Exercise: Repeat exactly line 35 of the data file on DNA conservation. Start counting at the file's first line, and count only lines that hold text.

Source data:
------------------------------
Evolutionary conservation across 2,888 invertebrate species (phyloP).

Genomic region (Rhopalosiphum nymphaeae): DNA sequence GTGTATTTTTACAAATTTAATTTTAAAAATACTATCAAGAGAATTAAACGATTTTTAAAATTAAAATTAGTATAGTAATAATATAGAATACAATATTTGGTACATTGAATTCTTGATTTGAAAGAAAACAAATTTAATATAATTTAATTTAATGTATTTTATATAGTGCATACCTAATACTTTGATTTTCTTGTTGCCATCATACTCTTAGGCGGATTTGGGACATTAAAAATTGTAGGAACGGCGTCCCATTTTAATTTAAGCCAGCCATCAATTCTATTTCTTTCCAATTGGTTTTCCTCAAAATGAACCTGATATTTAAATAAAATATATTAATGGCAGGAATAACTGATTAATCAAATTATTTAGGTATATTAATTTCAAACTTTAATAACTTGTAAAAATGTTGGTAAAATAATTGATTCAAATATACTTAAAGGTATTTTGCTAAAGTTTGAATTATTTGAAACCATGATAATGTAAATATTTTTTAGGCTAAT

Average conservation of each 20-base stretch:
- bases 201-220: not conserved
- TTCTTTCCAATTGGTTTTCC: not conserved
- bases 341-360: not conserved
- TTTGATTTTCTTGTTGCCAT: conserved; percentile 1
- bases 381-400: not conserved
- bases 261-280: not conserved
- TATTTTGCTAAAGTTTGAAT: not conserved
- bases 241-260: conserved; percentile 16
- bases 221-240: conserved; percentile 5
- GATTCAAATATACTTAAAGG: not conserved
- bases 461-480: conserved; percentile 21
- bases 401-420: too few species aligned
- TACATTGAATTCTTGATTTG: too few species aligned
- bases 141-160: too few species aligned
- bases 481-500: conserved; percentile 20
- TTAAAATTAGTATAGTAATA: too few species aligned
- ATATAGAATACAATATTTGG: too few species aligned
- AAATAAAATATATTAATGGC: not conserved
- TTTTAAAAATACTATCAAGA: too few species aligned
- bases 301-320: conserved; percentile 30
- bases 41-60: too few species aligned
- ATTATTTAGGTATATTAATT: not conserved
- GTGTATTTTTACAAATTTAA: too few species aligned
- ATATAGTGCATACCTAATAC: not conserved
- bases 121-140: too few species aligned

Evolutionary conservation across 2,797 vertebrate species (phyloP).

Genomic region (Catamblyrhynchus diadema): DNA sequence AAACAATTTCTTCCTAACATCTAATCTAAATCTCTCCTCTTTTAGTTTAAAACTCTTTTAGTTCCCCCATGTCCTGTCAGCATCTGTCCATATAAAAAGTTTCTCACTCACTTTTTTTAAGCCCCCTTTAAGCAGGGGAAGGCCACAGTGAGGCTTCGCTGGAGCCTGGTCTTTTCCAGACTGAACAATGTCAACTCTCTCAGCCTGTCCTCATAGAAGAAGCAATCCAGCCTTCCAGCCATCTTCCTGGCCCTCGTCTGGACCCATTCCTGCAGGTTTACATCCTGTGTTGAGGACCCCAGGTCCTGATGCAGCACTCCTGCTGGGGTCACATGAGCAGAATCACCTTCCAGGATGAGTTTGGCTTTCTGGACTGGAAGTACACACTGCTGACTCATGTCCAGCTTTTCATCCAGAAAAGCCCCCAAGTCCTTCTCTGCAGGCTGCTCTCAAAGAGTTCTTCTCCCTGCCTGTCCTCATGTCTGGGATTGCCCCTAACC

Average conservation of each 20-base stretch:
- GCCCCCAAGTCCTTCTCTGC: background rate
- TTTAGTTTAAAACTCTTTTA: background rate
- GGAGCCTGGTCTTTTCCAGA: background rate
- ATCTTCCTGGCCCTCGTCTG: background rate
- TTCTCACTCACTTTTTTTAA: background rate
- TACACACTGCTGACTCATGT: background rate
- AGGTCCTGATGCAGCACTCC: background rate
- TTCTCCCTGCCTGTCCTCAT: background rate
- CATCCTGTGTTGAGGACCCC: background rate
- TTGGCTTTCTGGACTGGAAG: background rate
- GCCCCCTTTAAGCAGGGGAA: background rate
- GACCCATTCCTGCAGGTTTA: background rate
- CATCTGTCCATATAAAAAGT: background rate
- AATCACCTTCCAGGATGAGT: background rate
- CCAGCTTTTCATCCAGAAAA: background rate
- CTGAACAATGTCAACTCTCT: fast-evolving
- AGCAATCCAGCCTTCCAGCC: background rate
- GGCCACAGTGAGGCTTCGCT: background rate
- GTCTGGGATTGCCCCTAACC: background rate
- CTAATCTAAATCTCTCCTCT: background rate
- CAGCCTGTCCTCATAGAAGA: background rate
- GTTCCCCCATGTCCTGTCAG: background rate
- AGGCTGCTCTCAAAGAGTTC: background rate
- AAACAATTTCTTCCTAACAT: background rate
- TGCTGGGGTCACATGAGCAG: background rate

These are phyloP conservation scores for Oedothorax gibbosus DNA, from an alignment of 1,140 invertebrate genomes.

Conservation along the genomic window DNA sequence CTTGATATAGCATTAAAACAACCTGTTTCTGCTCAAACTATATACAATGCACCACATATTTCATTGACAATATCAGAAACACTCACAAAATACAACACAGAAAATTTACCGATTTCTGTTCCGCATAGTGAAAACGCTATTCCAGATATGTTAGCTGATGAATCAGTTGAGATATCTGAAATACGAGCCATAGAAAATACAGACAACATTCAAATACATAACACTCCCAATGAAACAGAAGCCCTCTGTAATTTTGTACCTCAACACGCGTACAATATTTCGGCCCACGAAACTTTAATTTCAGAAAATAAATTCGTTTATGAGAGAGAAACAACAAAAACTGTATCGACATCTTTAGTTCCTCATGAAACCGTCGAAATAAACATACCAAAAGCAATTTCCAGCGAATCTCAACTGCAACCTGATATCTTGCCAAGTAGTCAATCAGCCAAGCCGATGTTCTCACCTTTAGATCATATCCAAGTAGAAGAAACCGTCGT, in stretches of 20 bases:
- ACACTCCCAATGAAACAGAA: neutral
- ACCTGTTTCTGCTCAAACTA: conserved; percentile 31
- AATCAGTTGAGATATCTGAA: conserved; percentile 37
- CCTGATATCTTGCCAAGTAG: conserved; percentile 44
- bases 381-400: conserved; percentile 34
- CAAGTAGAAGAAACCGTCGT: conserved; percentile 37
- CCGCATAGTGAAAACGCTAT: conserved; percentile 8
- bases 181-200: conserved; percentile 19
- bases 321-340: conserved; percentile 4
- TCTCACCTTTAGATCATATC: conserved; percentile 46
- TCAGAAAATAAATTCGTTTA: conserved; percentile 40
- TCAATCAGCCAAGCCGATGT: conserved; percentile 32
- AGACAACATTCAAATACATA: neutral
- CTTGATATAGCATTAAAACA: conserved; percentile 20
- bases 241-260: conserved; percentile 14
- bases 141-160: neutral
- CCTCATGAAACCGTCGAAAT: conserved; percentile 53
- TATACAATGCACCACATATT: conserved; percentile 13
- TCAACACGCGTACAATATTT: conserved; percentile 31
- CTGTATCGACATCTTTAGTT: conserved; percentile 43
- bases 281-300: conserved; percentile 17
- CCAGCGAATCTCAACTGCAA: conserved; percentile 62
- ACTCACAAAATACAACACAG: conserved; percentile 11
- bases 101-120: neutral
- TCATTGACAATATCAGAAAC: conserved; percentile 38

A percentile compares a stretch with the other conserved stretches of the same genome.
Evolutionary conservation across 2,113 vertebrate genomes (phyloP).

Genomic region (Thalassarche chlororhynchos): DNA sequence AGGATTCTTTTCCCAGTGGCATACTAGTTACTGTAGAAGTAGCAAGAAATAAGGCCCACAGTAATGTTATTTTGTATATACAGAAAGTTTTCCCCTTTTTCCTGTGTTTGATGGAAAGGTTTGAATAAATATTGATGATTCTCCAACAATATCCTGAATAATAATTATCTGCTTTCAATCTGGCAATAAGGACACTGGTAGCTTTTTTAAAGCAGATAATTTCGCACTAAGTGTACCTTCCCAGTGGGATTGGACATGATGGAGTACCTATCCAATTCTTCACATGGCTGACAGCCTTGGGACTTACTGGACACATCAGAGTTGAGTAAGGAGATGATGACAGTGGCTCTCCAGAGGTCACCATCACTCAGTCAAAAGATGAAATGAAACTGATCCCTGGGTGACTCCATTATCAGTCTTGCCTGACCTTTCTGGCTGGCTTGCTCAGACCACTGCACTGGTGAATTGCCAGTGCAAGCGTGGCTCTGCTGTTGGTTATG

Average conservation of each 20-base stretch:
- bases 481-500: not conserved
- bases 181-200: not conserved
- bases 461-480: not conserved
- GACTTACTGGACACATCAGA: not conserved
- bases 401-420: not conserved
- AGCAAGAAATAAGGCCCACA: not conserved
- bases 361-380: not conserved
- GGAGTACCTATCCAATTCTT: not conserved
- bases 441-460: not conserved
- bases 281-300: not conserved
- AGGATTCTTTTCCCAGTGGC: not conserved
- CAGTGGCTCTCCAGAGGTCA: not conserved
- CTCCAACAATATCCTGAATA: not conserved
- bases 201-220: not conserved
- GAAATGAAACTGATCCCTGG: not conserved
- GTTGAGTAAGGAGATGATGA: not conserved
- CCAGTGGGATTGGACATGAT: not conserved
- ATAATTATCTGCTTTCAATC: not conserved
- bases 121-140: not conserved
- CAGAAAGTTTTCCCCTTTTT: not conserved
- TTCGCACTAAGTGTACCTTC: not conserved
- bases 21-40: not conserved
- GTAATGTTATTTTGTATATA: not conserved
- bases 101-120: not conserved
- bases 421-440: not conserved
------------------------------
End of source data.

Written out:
- ATCTTCCTGGCCCTCGTCTG: background rate